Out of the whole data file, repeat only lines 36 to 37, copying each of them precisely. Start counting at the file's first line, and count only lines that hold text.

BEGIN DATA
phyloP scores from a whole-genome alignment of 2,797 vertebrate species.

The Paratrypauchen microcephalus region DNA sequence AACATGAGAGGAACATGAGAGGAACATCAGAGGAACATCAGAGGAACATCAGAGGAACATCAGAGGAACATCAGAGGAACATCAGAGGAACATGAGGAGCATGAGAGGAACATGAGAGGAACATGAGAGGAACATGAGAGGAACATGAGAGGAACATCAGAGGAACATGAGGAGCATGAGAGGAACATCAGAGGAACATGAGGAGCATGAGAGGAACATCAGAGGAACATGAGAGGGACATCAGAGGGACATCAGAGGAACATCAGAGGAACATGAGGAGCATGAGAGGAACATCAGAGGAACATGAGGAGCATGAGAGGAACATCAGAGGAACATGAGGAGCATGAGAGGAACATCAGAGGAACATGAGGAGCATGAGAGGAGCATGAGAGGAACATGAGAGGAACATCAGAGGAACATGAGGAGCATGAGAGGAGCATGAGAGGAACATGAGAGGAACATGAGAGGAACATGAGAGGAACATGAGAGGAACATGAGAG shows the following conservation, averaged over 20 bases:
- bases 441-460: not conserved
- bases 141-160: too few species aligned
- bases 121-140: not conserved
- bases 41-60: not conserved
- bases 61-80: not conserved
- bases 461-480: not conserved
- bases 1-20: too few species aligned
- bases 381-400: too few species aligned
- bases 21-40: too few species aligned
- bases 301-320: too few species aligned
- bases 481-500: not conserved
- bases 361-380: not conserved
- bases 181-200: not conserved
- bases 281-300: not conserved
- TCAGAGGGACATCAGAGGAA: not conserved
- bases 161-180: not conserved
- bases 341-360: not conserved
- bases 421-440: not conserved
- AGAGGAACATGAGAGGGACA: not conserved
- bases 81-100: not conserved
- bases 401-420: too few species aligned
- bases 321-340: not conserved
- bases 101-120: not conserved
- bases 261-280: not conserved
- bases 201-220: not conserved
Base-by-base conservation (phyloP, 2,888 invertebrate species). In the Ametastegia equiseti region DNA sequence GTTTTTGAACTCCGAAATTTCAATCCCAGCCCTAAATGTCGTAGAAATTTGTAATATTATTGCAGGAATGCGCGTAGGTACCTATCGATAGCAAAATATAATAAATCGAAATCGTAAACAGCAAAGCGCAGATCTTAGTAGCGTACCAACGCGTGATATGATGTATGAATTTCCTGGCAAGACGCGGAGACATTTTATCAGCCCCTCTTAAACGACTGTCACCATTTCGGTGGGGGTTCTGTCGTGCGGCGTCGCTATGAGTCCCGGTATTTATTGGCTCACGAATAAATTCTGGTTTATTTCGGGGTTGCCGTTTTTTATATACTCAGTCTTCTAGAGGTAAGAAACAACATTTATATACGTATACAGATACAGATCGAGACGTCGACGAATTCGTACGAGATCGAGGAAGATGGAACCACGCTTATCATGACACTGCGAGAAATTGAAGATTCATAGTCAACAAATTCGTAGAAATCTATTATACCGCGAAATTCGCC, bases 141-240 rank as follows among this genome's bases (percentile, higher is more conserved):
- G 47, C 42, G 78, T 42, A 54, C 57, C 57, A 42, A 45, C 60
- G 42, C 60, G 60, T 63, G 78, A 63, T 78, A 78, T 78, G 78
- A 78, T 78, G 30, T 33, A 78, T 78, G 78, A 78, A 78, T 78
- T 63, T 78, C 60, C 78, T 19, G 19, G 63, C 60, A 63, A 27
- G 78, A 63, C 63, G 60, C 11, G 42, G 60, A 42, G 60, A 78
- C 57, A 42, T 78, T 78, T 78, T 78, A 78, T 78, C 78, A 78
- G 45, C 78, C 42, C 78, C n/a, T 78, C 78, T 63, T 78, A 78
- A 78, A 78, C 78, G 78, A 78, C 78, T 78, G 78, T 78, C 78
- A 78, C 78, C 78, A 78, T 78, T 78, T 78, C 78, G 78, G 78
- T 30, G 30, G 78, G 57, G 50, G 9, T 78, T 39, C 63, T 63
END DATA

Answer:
- A 78, A 78, C 78, G 78, A 78, C 78, T 78, G 78, T 78, C 78
- A 78, C 78, C 78, A 78, T 78, T 78, T 78, C 78, G 78, G 78